Local Legends Haunt SES Students

Aubrey Givens, Reporter

Throughout history, humans have told stories, spun tales and shared out-right lies. Urban legends have existed for hundreds of years. Many of you have heard about the Loch Ness Monster, Bigfoot, or Chupacabra but are there any local urban legends? Maybe even some within our own school? 

The term “urban legend” is defined by Merrium Webster as,“an often lurid story or anecdote that is based on hearsay and widely circulated as true.” Many students at Southeast of Saline have had terrifying events happen to them, with no explanation. 

Nathan Barr (Senior) said, “When I was younger, about a month after my mom’s dad passed, I was sitting in my parents’ bedroom doorway, and I saw his (my mom’s dad)  figure standing at the foot of their bed. He was in a wheelchair (at the time of his death).” 

Trévon Byrd (Freshmen), also commented, “My mom and my grandma both believe that there was a ghost in my old house. My mom’s dog had to be put down because he attacked my uncle and got an ear infection. They say that the dog used to lie on the bed and watch out the window. As they would come inside, he would bolt down the stars to see them. After he died, they said they heard something bolt down the stairs.” 

Lainy Myers (Senior) chimed in, “I think the downstairs bathroom by Mrs. Petty’s room is haunted. I went to that bathroom a few years ago when I was in Graphic Arts. After I shut the door, I heard a girl say, ‘Hey I’m in here,’ and there was literally nobody else in there. (It) freaked me out so I just left.”

According to Myers, another peculiar story goes that a guy was locked up in the costume room for so long that he died. When asked whether or not she believes in Urban Legends, she confirms, “Yes I do. I like to scare myself, so I like the thought of there being something else that I don’t quite understand or there being something there in the dark that isn’t there in the light.”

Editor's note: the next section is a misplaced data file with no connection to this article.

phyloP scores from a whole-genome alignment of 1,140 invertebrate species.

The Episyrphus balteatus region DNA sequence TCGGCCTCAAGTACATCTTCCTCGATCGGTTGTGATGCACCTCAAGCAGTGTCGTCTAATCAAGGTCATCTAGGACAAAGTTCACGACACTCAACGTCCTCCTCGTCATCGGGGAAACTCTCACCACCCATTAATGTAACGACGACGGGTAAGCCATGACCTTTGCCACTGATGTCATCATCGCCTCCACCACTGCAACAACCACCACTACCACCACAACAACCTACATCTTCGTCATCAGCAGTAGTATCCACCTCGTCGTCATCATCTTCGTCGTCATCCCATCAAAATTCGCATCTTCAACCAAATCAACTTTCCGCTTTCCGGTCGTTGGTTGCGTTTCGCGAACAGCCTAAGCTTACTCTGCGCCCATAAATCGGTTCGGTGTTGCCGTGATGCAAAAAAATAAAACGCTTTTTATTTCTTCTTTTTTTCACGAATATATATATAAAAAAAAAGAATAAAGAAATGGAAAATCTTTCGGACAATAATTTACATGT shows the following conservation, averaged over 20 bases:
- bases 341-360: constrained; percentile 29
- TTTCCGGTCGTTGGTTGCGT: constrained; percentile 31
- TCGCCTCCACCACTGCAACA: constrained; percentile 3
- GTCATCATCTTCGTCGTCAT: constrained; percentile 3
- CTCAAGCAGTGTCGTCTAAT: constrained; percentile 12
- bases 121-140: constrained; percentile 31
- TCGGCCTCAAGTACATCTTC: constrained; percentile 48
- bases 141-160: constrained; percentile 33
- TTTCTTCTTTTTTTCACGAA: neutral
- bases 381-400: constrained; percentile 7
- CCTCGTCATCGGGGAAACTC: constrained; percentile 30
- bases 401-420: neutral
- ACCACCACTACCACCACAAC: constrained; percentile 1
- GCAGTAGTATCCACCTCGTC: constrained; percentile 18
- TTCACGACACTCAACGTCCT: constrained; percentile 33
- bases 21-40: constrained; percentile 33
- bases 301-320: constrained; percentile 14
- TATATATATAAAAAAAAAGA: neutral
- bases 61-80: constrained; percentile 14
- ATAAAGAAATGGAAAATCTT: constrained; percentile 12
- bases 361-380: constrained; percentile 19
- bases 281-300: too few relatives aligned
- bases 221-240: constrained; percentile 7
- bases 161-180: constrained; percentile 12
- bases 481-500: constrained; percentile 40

Barr had another tale to recount as well: the infamous midwestern legend, Skinwalkers. These are said to be Native American deities that take the form of whatever they kill, “so if you are outside your house in the middle of the night, and you start smelling death, the idea is to get out of there as soon as you can. Because the second you smell this awful, horrid smell, it is there. Once it finds you, it finds you, and there is no hiding from it.”

Unlike Myers, Nathan falls under the category of skepticism. “I do not believe in urban legends. I don’t think that any of them have any real basis or any factual evidence. I do see that there is a purpose though. Sometimes they are only to scare or entertain people. Other times, especially for young children, they make stories like that to keep them from going out into the middle of the woods and getting killed by an animal.”

No matter the differences in opinions of these students, one thing remains clear: The need for entertainment has been universal throughout history. Telling stories around campfires and recalling thrilling tales to children has been something many students have enjoyed. These stories stick with us and shape us, whether we want them to or not.